Cole attempted to land a 360 flip off the 3 blocks and failed 65 times, over, and over, and over again. Finally, on his 66th straight attempt, a dirty and bloody Chris Cole finally nails the landing, capping his grueling attempt at dominating the Wallenberg 3 blocks.

Even though there was no huge air or bright spotlights, this raw homemade video, edited down to show the 66 attempts in succession, are a defining piece of skateboard memorabilia. This video shows the grittiness, guts, and dedication from Cole that exist in so many great skateboarders of our time.

4. Tom Schaar – The 1080

Records are made to be broken, right? The only difference between Tom Schaar and other skaters at that time was about 20 years. In 2012, 12 year old Tom Schaar became a boy amongst men. Yes, you read that right, we said 12 years old; and he broke Tony Hawk’s record 900 by nailing a 1080.

Tom Schaar was completing 540 and 720 spins at the age of 8 and learned ollie tricks at 5. He already knew he was destined for greatness. On live television in 2012, he added another notch in his belt by completing three full revolution 360 degree backspins.

5. Jeremy Wray – Water Tower Ollie Trick

In 1997, Jeremy Wray risked his own life on one of the most basic tricks to make the cover of Thrasher magazine. Did we mention it was 50 feet in the air? During the course of this death-defying stunt, he changed the face of the skateboard world and raised the bar for all future skaters.

One day, Wray noticed two water towers of equal height, spaced 16 feet apart from each other. Wrap climbed to the top of the water towers to survey the scene. Five days later, he made his way back to the water towers to conquer them with the best ollie trick ever performed.

Wray started at one end of one tower, and skated his way towards the edge. Without a ramp, Wray nailed a huge ollie, transitioning to the next water tower seamlessly. This was a ground-breaking, straightforward trick that set the precedent of huge air and larger-than-life tricks.

6. Tony Hawk – The Loop

In 2001, skateboard legend Tony Hawk and BMX biking pioneer Matt Hoffman attempted an incredible 360 degree loop made that was formed into a ramp. A behemoth structure, this 360-degree ramp is a life-risking feat that won’t allow a rider to bail out after they’ve committed.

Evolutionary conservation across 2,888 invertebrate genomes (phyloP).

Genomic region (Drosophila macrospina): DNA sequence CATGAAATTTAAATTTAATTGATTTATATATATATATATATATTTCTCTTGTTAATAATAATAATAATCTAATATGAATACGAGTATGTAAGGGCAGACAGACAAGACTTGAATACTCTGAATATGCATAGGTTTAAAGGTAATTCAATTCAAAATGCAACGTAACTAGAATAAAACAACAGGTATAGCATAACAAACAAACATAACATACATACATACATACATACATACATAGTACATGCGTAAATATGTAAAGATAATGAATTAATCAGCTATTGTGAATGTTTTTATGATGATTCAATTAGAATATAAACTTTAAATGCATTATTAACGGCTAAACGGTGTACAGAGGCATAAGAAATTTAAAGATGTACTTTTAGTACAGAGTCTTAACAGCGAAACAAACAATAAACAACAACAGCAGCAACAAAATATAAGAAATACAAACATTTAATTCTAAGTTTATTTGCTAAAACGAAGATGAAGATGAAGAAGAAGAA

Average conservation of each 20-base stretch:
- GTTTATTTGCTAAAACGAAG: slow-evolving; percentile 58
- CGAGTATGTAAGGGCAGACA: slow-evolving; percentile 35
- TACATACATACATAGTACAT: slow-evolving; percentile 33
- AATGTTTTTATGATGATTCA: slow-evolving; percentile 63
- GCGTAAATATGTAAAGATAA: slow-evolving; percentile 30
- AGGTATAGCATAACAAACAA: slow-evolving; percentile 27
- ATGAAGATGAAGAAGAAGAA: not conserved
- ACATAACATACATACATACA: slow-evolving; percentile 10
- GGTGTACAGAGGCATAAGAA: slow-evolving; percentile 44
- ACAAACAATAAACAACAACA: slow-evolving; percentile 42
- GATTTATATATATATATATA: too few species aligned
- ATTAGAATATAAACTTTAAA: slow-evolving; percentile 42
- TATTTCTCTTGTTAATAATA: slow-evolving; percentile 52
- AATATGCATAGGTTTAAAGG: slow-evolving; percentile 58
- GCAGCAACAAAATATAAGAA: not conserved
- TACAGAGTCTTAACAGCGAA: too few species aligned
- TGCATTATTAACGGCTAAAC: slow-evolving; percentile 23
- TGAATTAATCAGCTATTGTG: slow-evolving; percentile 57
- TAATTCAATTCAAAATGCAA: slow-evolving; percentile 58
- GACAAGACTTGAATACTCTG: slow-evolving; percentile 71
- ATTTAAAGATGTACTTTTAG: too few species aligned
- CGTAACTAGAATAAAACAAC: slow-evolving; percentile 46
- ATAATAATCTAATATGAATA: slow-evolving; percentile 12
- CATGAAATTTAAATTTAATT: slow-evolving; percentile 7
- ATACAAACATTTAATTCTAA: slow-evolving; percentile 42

One wrong move means a possible neck-breaking injury. After a few nasty spills, both riders ended up nailing the trick correctly. Hawk would go on to continue to nail full revolutions on different versions of these 360 degree loops, and ended up taking one of the worst spills in his career on a future attempt.

7. Dave Bachinski – Kickflip El Toro

In Lake Forest, California, a set of 20 stairs exists that has brought extreme skateboarders and bicyclists from all around the globe attempting to nail tricks from the top of them. Up until 2006, only a handful of riders had landed trick variations of any kind on the stairs.

Nobody has ever landed a flip trick down the stairs. In 2006, Bachinski landed the first ever kickflip, conquering the flight of 20 steep stairs in El Toro.

8. Neen Williams – Heelflip Burbank 16

Neen Williams is without question the master of the heelflip. Nobody has been able to land this trick quite like him. He even has a signature ninja-kick style pose during the middle of the trick.

In 2011, Williams was filming a skate tape with the Baker boys in Burbank, California. This famous set of stairs and rail has been host to a plethora of famous skaters landing some particularly nasty grinds and ollies from the top. On this day, Williams landed not only the best heelflip Burbank 16 had ever seen, but arguably the best heelflip the world had ever seen.

He started off by landing a couple pop-shuvits. Finally, after a couple close calls, Williams ollies off the top and lands one of the most picture-perfect heelflips the world had ever seen. The camera work during this moment was just as amazing, capturing Willliams right at the peak performing his signature ninja kick.

9. Dane Burman – 50-50’s the Municipal Death Rail